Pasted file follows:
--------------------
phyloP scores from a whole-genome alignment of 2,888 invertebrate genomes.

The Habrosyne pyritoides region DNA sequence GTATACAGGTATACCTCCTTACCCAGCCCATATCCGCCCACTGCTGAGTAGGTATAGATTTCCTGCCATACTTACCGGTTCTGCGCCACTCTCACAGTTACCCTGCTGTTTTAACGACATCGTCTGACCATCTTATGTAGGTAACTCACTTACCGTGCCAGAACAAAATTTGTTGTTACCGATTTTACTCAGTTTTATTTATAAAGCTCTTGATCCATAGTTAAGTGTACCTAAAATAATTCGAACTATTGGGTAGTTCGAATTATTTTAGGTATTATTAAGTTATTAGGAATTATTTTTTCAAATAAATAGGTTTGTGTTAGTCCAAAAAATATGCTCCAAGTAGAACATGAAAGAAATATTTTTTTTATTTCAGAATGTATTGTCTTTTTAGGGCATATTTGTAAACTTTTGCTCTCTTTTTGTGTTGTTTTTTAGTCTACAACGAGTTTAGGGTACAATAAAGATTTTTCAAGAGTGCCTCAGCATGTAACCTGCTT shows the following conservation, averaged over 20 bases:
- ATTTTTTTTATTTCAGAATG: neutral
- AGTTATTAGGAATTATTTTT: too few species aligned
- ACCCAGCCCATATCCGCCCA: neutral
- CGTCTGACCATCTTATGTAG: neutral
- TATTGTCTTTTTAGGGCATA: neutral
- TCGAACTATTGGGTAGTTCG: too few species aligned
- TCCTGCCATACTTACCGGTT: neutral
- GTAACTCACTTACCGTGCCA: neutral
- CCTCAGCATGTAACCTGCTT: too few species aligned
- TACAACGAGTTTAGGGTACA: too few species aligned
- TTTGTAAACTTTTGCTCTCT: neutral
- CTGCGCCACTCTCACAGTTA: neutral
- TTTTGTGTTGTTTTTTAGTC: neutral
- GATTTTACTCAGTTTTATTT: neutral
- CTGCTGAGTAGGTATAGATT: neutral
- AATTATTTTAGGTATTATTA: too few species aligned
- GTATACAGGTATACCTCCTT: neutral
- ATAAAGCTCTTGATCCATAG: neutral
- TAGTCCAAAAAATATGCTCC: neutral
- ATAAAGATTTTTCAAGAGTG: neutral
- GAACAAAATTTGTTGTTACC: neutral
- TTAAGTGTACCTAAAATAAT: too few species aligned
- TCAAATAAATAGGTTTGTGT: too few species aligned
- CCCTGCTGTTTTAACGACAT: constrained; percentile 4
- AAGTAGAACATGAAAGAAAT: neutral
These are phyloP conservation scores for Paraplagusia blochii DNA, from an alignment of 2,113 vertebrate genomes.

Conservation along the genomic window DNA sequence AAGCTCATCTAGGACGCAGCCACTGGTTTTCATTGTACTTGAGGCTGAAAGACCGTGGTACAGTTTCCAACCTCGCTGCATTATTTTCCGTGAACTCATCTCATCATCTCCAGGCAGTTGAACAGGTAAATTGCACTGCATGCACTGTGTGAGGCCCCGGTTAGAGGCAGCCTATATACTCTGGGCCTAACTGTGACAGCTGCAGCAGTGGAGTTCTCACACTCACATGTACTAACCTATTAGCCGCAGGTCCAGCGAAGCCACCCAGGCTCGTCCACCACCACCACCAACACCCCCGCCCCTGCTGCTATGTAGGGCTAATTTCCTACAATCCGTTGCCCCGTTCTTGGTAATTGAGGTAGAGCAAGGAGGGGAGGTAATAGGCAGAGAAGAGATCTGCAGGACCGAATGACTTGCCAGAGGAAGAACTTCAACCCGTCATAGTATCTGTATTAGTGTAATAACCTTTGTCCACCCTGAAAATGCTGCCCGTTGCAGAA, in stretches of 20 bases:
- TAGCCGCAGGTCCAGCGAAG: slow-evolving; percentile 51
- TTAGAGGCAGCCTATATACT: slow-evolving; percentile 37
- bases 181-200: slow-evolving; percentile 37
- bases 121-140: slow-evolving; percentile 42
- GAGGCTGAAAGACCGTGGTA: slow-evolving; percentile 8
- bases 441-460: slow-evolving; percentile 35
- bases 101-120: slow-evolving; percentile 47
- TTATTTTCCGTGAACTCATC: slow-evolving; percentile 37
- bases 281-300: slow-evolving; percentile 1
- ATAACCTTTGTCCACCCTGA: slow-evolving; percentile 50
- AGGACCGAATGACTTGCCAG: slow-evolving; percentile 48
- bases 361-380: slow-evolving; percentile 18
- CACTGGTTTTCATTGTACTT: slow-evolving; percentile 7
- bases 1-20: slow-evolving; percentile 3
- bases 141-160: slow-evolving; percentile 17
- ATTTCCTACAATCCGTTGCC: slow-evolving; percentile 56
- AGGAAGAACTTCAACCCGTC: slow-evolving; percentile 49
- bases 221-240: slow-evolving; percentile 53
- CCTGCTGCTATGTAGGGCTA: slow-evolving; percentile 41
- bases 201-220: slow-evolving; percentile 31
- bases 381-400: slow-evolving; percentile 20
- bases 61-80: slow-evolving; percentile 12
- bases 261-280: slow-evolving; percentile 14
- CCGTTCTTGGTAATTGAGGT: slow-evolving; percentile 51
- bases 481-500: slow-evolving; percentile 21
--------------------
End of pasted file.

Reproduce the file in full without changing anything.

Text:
phyloP scores from a whole-genome alignment of 2,888 invertebrate genomes.

The Habrosyne pyritoides region DNA sequence GTATACAGGTATACCTCCTTACCCAGCCCATATCCGCCCACTGCTGAGTAGGTATAGATTTCCTGCCATACTTACCGGTTCTGCGCCACTCTCACAGTTACCCTGCTGTTTTAACGACATCGTCTGACCATCTTATGTAGGTAACTCACTTACCGTGCCAGAACAAAATTTGTTGTTACCGATTTTACTCAGTTTTATTTATAAAGCTCTTGATCCATAGTTAAGTGTACCTAAAATAATTCGAACTATTGGGTAGTTCGAATTATTTTAGGTATTATTAAGTTATTAGGAATTATTTTTTCAAATAAATAGGTTTGTGTTAGTCCAAAAAATATGCTCCAAGTAGAACATGAAAGAAATATTTTTTTTATTTCAGAATGTATTGTCTTTTTAGGGCATATTTGTAAACTTTTGCTCTCTTTTTGTGTTGTTTTTTAGTCTACAACGAGTTTAGGGTACAATAAAGATTTTTCAAGAGTGCCTCAGCATGTAACCTGCTT shows the following conservation, averaged over 20 bases:
- ATTTTTTTTATTTCAGAATG: neutral
- AGTTATTAGGAATTATTTTT: too few species aligned
- ACCCAGCCCATATCCGCCCA: neutral
- CGTCTGACCATCTTATGTAG: neutral
- TATTGTCTTTTTAGGGCATA: neutral
- TCGAACTATTGGGTAGTTCG: too few species aligned
- TCCTGCCATACTTACCGGTT: neutral
- GTAACTCACTTACCGTGCCA: neutral
- CCTCAGCATGTAACCTGCTT: too few species aligned
- TACAACGAGTTTAGGGTACA: too few species aligned
- TTTGTAAACTTTTGCTCTCT: neutral
- CTGCGCCACTCTCACAGTTA: neutral
- TTTTGTGTTGTTTTTTAGTC: neutral
- GATTTTACTCAGTTTTATTT: neutral
- CTGCTGAGTAGGTATAGATT: neutral
- AATTATTTTAGGTATTATTA: too few species aligned
- GTATACAGGTATACCTCCTT: neutral
- ATAAAGCTCTTGATCCATAG: neutral
- TAGTCCAAAAAATATGCTCC: neutral
- ATAAAGATTTTTCAAGAGTG: neutral
- GAACAAAATTTGTTGTTACC: neutral
- TTAAGTGTACCTAAAATAAT: too few species aligned
- TCAAATAAATAGGTTTGTGT: too few species aligned
- CCCTGCTGTTTTAACGACAT: constrained; percentile 4
- AAGTAGAACATGAAAGAAAT: neutral
These are phyloP conservation scores for Paraplagusia blochii DNA, from an alignment of 2,113 vertebrate genomes.

Conservation along the genomic window DNA sequence AAGCTCATCTAGGACGCAGCCACTGGTTTTCATTGTACTTGAGGCTGAAAGACCGTGGTACAGTTTCCAACCTCGCTGCATTATTTTCCGTGAACTCATCTCATCATCTCCAGGCAGTTGAACAGGTAAATTGCACTGCATGCACTGTGTGAGGCCCCGGTTAGAGGCAGCCTATATACTCTGGGCCTAACTGTGACAGCTGCAGCAGTGGAGTTCTCACACTCACATGTACTAACCTATTAGCCGCAGGTCCAGCGAAGCCACCCAGGCTCGTCCACCACCACCACCAACACCCCCGCCCCTGCTGCTATGTAGGGCTAATTTCCTACAATCCGTTGCCCCGTTCTTGGTAATTGAGGTAGAGCAAGGAGGGGAGGTAATAGGCAGAGAAGAGATCTGCAGGACCGAATGACTTGCCAGAGGAAGAACTTCAACCCGTCATAGTATCTGTATTAGTGTAATAACCTTTGTCCACCCTGAAAATGCTGCCCGTTGCAGAA, in stretches of 20 bases:
- TAGCCGCAGGTCCAGCGAAG: slow-evolving; percentile 51
- TTAGAGGCAGCCTATATACT: slow-evolving; percentile 37
- bases 181-200: slow-evolving; percentile 37
- bases 121-140: slow-evolving; percentile 42
- GAGGCTGAAAGACCGTGGTA: slow-evolving; percentile 8
- bases 441-460: slow-evolving; percentile 35
- bases 101-120: slow-evolving; percentile 47
- TTATTTTCCGTGAACTCATC: slow-evolving; percentile 37
- bases 281-300: slow-evolving; percentile 1
- ATAACCTTTGTCCACCCTGA: slow-evolving; percentile 50
- AGGACCGAATGACTTGCCAG: slow-evolving; percentile 48
- bases 361-380: slow-evolving; percentile 18
- CACTGGTTTTCATTGTACTT: slow-evolving; percentile 7
- bases 1-20: slow-evolving; percentile 3
- bases 141-160: slow-evolving; percentile 17
- ATTTCCTACAATCCGTTGCC: slow-evolving; percentile 56
- AGGAAGAACTTCAACCCGTC: slow-evolving; percentile 49
- bases 221-240: slow-evolving; percentile 53
- CCTGCTGCTATGTAGGGCTA: slow-evolving; percentile 41
- bases 201-220: slow-evolving; percentile 31
- bases 381-400: slow-evolving; percentile 20
- bases 61-80: slow-evolving; percentile 12
- bases 261-280: slow-evolving; percentile 14
- CCGTTCTTGGTAATTGAGGT: slow-evolving; percentile 51
- bases 481-500: slow-evolving; percentile 21